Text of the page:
In our study, twice daily 500 mg valacyclovir reduced plasma HIV-1 RNA levels by 0.54 log10 copies/mL during pregnancy and by 0.51 log10 copies/mL after 6 weeks postpartum among pregnant Kenyan women ineligible for HAART and receiving ZDV plus sdNVP prophylaxis for PMTCT. The proportion and levels of HIV-1 RNA in breast milk were also lower at 6 and 14 weeks postpartum among women randomized to valacyclovir but were similar between the two arms at 2 weeks postpartum after maternal sdNVP administered at the time of delivery. At 12 months, 7.0% of infants were infected with HIV-1; there were no differences in HIV-1 transmission between arms.
Previous studies have estimated the risk of HIV-1 infection through breastfeeding to be 1%–2% per month in the absence of postnatal antiretroviral prophylaxis [32
]. The significant reduction in breast milk HIV-1 RNA we observed prior to 6 months corresponds to a period when infants were at risk of postnatal MTCT. By 5–6 months the cumulative risk of postnatal infection is estimated to be 8%–10% with a ZDV plus sdNVP regimen and 3%–5% with extended infant NVP or maternal HAART [34
]. In addition, cumulative exposure to HIV-1 RNA in breast milk was shown to be a more important predictor of breast milk transmission than duration of feeding [37
]. Thus, if HSV-2 suppressive therapy can reduce breast milk HIV-1 RNA, it may provide an additional intervention to decrease HIV-1 transmission via breastfeeding.
We also observed a ~0.5 log10
copies/mL reduction in plasma HIV-1 RNA levels both during and after pregnancy, consistent with previous studies of HSV-2 suppression among men and nonpregnant women [12
]. Women in the valacyclovir arm continued to benefit from suppressive therapy, despite the effect of ZDV on HIV-1 RNA levels during pregnancy. It is possible that the additional viral suppression during pregnancy was due to synergy between ZDV and valacyclovir. However, although in vitro studies suggest that acyclovir may potentiate the action of ZDV [38
], an in vivo study did not support these findings [40
]. During the postpartum period the effect of suppressive therapy on HIV-1 RNA continued and was sustained for 12 months after the effect of sdNVP on plasma and breast milk HIV-1 RNA waned.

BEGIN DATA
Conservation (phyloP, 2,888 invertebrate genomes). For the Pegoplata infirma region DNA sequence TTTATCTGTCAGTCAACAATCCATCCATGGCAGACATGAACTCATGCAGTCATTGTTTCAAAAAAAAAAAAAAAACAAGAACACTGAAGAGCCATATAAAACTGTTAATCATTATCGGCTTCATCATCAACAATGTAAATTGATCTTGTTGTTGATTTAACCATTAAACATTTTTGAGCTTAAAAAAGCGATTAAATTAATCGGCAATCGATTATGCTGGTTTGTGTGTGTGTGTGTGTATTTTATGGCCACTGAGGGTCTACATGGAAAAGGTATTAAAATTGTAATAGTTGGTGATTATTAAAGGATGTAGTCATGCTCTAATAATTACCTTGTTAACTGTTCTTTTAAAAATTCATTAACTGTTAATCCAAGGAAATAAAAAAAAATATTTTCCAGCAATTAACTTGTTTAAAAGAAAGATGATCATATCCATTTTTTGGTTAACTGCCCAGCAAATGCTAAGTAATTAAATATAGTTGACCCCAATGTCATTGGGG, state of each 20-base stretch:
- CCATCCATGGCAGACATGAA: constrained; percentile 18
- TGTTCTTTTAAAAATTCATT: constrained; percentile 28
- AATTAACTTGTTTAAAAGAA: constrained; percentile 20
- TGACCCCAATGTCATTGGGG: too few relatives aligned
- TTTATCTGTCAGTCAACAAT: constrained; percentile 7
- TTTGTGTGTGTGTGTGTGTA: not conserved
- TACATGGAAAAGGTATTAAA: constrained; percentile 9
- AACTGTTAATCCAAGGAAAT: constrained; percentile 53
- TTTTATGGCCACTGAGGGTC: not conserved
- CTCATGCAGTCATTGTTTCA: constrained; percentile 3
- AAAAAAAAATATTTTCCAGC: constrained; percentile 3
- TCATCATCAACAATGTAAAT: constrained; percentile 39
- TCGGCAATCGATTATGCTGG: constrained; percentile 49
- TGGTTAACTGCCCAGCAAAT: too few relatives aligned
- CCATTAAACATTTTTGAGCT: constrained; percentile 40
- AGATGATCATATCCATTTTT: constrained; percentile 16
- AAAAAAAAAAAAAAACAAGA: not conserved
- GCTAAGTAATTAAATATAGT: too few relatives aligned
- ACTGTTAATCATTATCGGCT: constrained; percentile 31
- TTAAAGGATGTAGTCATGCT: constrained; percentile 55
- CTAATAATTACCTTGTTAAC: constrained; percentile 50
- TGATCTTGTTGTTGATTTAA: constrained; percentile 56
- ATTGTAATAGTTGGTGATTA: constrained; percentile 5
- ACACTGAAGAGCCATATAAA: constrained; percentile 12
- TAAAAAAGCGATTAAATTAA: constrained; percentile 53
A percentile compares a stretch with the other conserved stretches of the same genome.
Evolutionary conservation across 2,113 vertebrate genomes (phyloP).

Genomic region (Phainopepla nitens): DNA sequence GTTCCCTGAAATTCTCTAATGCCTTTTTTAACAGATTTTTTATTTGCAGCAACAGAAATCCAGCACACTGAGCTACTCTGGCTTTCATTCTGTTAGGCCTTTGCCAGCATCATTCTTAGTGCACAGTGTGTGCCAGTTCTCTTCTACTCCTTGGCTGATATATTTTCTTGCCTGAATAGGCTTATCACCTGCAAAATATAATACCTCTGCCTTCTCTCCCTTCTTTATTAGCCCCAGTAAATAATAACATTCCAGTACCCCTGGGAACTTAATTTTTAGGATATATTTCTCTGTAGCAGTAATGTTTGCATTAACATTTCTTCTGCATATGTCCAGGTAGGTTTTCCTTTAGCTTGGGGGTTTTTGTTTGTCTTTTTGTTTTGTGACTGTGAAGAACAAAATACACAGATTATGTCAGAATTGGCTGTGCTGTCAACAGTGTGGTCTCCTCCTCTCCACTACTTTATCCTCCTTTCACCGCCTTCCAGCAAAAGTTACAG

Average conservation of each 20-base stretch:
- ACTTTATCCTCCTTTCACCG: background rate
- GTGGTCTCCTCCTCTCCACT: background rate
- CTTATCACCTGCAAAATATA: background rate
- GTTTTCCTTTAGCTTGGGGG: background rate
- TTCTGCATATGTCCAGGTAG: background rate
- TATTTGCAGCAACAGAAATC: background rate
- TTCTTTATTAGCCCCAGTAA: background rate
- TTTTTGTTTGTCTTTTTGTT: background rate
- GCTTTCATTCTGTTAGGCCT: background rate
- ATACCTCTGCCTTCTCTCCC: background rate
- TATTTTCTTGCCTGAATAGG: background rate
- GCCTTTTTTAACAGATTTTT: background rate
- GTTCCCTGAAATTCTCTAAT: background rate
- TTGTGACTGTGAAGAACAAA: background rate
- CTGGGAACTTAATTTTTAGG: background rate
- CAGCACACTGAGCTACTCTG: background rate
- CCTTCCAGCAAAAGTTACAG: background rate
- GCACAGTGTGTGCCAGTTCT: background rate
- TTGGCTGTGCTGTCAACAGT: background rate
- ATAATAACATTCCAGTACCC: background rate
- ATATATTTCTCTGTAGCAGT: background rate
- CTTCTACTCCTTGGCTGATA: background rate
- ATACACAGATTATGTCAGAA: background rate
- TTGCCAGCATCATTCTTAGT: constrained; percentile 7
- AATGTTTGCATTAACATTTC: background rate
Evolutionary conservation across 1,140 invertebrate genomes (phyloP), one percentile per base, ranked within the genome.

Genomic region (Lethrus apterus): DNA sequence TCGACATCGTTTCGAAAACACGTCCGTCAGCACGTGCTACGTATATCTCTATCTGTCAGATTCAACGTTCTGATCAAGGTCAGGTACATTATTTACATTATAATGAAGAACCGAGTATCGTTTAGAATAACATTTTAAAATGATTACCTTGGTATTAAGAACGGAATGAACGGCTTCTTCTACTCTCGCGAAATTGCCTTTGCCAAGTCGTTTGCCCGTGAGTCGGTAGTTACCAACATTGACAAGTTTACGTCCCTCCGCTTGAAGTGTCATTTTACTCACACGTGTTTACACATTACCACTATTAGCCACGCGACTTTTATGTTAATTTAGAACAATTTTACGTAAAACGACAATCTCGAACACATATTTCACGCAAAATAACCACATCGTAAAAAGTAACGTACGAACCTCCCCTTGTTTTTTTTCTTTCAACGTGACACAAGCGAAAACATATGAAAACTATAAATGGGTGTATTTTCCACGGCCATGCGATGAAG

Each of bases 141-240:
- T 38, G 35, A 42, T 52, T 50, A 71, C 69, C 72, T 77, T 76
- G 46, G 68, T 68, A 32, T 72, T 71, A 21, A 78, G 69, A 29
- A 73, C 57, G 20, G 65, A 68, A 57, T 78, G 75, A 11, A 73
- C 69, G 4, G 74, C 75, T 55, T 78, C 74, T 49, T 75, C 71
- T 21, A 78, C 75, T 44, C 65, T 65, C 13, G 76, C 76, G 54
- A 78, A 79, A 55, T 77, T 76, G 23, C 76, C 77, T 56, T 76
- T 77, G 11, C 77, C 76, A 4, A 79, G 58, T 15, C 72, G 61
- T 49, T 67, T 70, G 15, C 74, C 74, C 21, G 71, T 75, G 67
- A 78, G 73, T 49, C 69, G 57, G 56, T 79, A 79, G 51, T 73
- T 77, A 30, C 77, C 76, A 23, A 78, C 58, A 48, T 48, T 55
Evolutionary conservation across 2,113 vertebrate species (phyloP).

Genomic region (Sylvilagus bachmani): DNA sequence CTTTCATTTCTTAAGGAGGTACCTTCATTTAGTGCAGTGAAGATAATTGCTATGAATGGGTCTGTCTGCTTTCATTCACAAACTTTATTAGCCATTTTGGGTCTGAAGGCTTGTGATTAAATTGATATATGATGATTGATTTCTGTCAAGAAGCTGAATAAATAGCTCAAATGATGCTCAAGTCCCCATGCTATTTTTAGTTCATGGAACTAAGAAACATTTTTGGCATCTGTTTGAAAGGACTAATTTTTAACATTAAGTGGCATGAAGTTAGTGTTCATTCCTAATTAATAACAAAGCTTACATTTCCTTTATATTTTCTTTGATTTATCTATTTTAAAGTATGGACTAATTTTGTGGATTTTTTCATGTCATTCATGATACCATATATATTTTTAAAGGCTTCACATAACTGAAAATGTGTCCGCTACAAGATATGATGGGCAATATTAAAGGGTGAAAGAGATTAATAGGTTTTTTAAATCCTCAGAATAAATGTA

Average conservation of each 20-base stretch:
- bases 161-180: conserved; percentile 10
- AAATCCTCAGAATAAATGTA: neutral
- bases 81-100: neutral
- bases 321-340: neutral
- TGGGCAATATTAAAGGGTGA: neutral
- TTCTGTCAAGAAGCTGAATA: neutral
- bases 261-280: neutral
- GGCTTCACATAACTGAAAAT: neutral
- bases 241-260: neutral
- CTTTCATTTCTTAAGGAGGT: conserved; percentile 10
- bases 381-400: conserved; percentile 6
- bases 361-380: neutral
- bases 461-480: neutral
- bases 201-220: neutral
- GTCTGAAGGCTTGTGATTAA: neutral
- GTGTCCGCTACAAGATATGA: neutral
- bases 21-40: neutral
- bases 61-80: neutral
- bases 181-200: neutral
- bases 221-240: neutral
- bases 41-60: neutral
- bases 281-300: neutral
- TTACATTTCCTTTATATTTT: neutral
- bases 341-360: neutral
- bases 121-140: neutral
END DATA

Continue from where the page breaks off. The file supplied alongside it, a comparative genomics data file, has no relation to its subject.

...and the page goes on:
Our study had some limitations. We were unable to evaluate the effect of valacyclovir on MTCT or on change in HIV-1 RNA among women who were eligible for HAART. We were also underpowered to detect an association between valacyclovir and breast milk HIV-1 RNA levels or detection at 6 and 12 months postpartum due to small numbers of women who were able to express breast milk at these visits.
The reduction in plasma HIV-1 RNA levels we observed with valacyclovir suppressive therapy may provide some protection against in utero, intrapartum, or postnatal MTCT; however, our study was not designed to evaluate the effect of valacyclovir on MTCT. In order to detect a 2-fold difference in transmission between study arms, assuming a transmission rate of 7% in the placebo arm, we would need to enroll nearly 1400 mother-infant pairs. Although a 0.25 log10
copies/mL reduction in plasma HIV-1 RNA levels did not correspond to a decreased risk of heterosexual HIV-1 transmission, we observed a viral load effect twice as large, and a 0.4 log10
lower HIV-1 RNA level in breast milk and plasma has previously been associated with lower risk of postnatal MTCT [37
]. The impact of a reduction in plasma HIV-1 RNA levels on MTCT may differ from the impact on heterosexual transmission due to prolonged exposure to HIV-1 containing bodily fluids during pregnancy, labor and delivery, and breastfeeding. Additional research is needed to determine the effect of valacyclovir on postnatal and peripartum HIV-1 transmission through breast milk.
We also found that women randomized to valacyclovir had a lower risk of genital HSV DNA shedding, consistent with previous studies [41
]. In contrast, we did not detect a significant association between valacyclovir and cervical HIV-1 RNA levels or shedding, which is consistent with results from a cohort receiving HAART reported by Ouedraogo et al [43
] and an antiretroviral-naive cohort reported by Delany et al [17
] but in conflict with 3 other randomized trials conducted in antiretroviral-naive cohorts [12
]. One potential explanation for the lack of association in our study is that a high proportion (>40%) of women in our cohort were not shedding HIV-1 in cervical secretions and had low baseline cervical HIV-1 RNA levels after initiation of ZDV, which reduces cervical HIV-1 RNA levels by ~1 log10
copies/mL after 1 week of ZDV treatment [44
]. Other potential explanations include short duration of valacyclovir suppression, use of cervical swabs rather than cervicovaginal lavages, and hormonal changes associated with pregnancy.
Valacyclovir has many features that make it an appealing intervention. It is commercially available in generic form, has a good safety profile during and after pregnancy, and could be used as an intervention to reduce infant exposure to HIV-1 during breastfeeding. Furthermore, HSV-2 suppressive therapy can be safely used without inducing HIV-1 resistance, as has been shown in cohorts receiving acyclovir or valacyclovir [45
]. Our study demonstrates that valacyclovir significantly reduces plasma and breast milk HIV-1 RNA and the risk of genital HSV DNA shedding during pregnancy and can be easily administered within the existing PMTCT infrastructure. In addition, the effect of valacyclovir was sustained after PMTCT antiretroviral effects had waned, which may also lower the risk of early breast milk HIV-1 transmission. Valacyclovir suppressive therapy, in conjunction with PMTCT antiretrovirals, should be further evaluated in a larger trial as a combination intervention for reducing MTCT and improving maternal health.